Bill Clinton addresses future challenges of health care at Philly conference

     Former U.S. President Bill Clinton speaks to participants in the annual gathering of the Clinton Global Initiative America, which is a part of The Clinton Foundation in Denver last week. He was in Philadelphia Monday to deliver the keynote address to the  Klick Health Ideas Exchange. (AP Photo/Brennan Linsley)

    Former U.S. President Bill Clinton speaks to participants in the annual gathering of the Clinton Global Initiative America, which is a part of The Clinton Foundation in Denver last week. He was in Philadelphia Monday to deliver the keynote address to the Klick Health Ideas Exchange. (AP Photo/Brennan Linsley)

    Former President Bill Clinton was in Philadelphia Monday to speak at a biotechnology conference, bringing his global perspective to bear on digital health innovation.

     

    The Klick Health Ideas Exchange, associated with the major Biotechnology Industry Organization (BIO) conference in town this week, took place at the National Museum of American Jewish History. Scholars and CEOs developing new digital products — such as personal monitoring systems and data exchange networks – met to talk about the future of health care.

    One of the big topics of the conference was how to recoup the cost of new products without pricing them out of the average consumer’s reach.

    Clinton compared the issues drug companies face with Internet services providers including Comcast and Verizon. Although the Internet was invented in the U.S., he said its possibilities are being most fully realized in South Korea, where speed can be 100 times faster.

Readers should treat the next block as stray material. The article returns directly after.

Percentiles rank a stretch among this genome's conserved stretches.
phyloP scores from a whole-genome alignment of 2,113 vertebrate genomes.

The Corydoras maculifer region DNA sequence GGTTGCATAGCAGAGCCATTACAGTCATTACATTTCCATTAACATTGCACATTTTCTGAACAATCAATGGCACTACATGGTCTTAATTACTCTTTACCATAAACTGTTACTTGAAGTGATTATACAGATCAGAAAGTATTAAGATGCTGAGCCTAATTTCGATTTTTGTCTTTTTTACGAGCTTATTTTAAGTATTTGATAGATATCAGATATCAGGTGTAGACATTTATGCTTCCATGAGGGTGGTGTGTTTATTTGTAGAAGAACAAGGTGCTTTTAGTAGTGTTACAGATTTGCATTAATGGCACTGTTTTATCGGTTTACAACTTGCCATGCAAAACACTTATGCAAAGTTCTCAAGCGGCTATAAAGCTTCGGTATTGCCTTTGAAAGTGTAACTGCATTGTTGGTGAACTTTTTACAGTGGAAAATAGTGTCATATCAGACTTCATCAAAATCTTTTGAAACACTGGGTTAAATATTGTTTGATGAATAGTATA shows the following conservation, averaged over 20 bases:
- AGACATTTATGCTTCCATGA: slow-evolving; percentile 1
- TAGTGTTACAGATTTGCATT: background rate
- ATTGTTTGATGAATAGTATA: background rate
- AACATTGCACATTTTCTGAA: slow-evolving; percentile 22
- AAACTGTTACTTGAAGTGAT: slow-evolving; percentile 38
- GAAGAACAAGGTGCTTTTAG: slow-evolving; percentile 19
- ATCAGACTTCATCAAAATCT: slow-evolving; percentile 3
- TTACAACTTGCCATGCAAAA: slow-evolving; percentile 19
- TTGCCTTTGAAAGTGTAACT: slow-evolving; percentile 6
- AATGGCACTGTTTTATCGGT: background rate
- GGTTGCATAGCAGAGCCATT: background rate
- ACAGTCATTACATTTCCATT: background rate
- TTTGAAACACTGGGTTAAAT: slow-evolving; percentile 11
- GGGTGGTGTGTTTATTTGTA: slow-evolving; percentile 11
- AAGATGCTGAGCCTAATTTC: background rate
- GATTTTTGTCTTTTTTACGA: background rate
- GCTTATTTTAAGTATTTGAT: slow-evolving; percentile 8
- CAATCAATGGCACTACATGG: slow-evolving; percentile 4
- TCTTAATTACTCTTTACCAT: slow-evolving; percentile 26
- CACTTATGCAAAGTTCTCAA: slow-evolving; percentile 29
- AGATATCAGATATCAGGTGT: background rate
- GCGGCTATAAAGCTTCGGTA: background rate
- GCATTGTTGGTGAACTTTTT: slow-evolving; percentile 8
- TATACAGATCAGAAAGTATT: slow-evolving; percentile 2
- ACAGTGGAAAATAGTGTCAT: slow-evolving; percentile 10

“In South Korea, the government built the infrastructure and then let the companies come in and provide the services,” said Clinton. “In America – this also led to the net neutrality debate, by the way — we allowed ATT and Verizon and other big companies to build the infrastructure, and they have a right to recover their investment.”

    During his wide-ranging talk — touching on topics such as Nelson Mandela, solar power, and ISIS – Clinton called for creative and inclusive solutions in which companies developing new drugs are allowed to make money without burdening the health care system.

    “The last thing we want is for you to quit doing what you’re doing,” Clinton told the room of doctors and bioengineers. “If we get in a position where the alternative is socially unacceptable economic impacts, or you quit doing what you’re doing, we are hosed.”

    Clinton posited that the most exciting thing in medicine right now treating cancer by manipulating genes, rather than by removing localized tumors. While president, Clinton funded the massive Human Genome Project.

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